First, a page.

Monday, January 25, 2010

A Lineup Change, a Leader, an Accident and a Boneheaded Penalty (or Two)

I'm certainly not a fan who looks at the teams he roots for with rose-colored eyes. I'm a realist. I try to see things for how they are. Does my fandom sometimes get in the way of true objectivity? Absolutely. But I like to believe I'm more than fair most of the time and just call things as I see them.

With that said, not even the most pessimistic Philadelphia 76ers fan could have seen this season coming. The Sixers had just come off back-to-back playoff appearances in which they gave vastly superior teams a scare, and this young core was supposed to be one more year older, which one would expect means one more year better. Sure, the loss of veteran point guard Andre Miller, who was arguably the team's best player over the past two seasons (yes, even better than Iguodala, arguably), would hurt and perhaps drop the team a bit, but the progression of Andre Iguodala, Thaddeus Young, Marreese Speights and Louis Williams was supposed to offset that a bit, not to mention the return of a healthy Elton Brand and healthy Jason Smith, along with the acquisition of the missing three-point threat in Jason Kapono. Basically, everyone expected the Sixers to remain right about where they've been the past few seasons, somewhere around 5th-8th in the East.

As we all know, that hasn't happened. The Sixers have struggled all season long, and even now, after playing some much better basketball, the Sixers sit at 12th in the East, still 5.5 games behind the Chicago Bulls, who currently hold the 8th spot. No one saw quite that far of a fall coming. Perhaps we underestimated just how much Andre Miller meant to this team. Perhaps the leftover pieces aren't as talented as we thought. Perhaps the coach really is that bad. Whatever the case may be, the 76ers aren't who we thought they were, at least heading into the season.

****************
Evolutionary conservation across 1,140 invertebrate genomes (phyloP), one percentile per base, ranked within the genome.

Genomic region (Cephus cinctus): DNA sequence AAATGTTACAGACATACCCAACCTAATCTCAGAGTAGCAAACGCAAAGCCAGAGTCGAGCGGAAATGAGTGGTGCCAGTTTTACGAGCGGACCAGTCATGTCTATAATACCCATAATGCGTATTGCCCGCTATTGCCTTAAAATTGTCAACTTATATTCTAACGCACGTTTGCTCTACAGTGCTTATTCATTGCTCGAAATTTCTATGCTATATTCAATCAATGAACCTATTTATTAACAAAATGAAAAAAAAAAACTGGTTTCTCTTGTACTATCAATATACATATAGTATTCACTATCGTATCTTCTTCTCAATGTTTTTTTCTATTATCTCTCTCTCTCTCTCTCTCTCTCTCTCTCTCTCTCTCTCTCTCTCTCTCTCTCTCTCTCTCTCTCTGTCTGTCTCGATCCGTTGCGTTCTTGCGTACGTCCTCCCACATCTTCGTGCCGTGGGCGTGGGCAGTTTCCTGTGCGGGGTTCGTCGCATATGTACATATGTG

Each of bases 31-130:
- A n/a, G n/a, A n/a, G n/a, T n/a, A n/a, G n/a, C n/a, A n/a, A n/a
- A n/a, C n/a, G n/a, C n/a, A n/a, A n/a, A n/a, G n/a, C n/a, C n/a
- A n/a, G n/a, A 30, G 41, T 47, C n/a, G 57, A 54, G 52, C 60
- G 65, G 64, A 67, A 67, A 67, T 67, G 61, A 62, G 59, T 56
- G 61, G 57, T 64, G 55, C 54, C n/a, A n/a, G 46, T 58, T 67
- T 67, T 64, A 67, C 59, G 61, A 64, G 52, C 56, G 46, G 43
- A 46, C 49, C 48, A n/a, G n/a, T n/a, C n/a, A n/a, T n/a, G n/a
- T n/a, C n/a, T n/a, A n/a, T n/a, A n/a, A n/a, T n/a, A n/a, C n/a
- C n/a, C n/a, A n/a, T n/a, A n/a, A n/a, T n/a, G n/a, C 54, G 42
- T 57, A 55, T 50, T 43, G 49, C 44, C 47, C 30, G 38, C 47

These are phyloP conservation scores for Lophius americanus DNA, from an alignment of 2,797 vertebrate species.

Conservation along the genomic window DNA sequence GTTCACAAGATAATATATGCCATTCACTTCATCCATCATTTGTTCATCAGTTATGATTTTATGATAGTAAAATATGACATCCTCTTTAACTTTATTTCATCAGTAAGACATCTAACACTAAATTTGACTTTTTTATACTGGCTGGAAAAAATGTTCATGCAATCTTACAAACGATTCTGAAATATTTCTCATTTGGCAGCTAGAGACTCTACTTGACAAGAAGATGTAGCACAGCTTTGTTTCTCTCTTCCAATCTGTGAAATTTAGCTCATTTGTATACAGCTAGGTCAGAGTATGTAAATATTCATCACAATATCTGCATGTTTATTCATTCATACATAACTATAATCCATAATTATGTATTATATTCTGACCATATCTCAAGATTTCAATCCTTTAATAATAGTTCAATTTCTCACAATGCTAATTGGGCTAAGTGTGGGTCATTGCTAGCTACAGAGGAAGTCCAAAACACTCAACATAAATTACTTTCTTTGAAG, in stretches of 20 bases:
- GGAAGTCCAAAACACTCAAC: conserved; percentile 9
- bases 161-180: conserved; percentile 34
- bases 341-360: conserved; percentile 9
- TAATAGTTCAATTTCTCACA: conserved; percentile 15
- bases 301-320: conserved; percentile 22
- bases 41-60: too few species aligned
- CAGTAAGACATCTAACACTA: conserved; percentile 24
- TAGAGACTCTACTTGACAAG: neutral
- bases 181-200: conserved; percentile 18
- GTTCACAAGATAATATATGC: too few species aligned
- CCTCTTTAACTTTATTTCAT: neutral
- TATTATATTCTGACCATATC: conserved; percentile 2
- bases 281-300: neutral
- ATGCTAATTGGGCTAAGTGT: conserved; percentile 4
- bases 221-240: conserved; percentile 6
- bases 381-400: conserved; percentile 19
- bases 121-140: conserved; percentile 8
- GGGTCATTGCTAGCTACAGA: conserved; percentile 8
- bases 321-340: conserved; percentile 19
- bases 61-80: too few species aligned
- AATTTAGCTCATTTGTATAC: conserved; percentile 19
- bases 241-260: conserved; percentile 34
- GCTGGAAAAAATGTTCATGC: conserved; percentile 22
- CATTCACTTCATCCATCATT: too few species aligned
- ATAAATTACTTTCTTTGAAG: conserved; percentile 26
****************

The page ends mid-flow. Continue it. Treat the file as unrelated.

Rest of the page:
But a funny thing happened over this weekend. In the 42nd game of the season, Eddie Jordan finally made his first big lineup change since removing Elton Brand from the starting lineup way back when. Seemingly out of left field, Jordan reshuffled his starters, putting Thaddeus Young and Louis Williams back on the bench and inserting Jrue Holiday and Elton Brand in their starting spots, going with a starting lineup of Allen Iverson, Jrue Holiday, Samuel Dalembert, Andre Iguodala and Elton Brand. And wouldn't you know it, the move benefitted all parties involved, and the Sixers wound up defeating a very good Dallas Mavericks team 92-81.

For starters, the new lineup gave the Sixers a far superior defensive starting 5. Iverson and Williams can't guard anyone, and opposing guards were feasting on the Sixers from the onset with that duo in the backcourt. With Holiday, an excellent on-the-ball perimeter defender, replacing Lou Will, the backcourt instantly goes from defenseless to tough, with Holiday locking down one of the guards and the back line making up for Iverson's gambles and defensive breakdowns. And removing Young, an inadequate defender at best, with Brand, the Sixers get another shot-blocking presence and tougher physicality underneath.

Add to that the fact that Lou Will has shown he is a fine scorer but not much else this season, and it makes even more sense to have him come off the bench. The past few years, Williams has thrived as a scoring punch off the bench, and that's the role he's best suited for, not starting point guard. Then take a look at what happened to Thad. Seemingly with a newfound confidence, Thad was the player of the game on Friday night, scoring a game-high 22 points on 9-12 shooting, 2-4 from three and most importantly, being a factor from start to finish, something he's failed to do all season long. The whole situation worked out so well for the Sixers that they repeated it on Saturday, defeating the Pacers 107-97 and again, all parties benefitting from the lineup move.

Elton Brand scored a game-high 23 points, hauled in 8 rebounds and had one of his best all-around games as a Sixers with four assists and a steal to boot. Thad looked more comfortable coming off the bench again, scoring 22 point and nabbing 10 boards, and showing an aggressiveness he's lacked throughout the season with 16 shots. Clearly, both Brand and Thad looked better, more confident and more aggressive over the weekend after the switch, and Lou Will is in his rightful place coming off the bench. This brings about two vital questions: 1. What took so long to make a move like this when nothing else was working? 2. Why the hell would you do this now?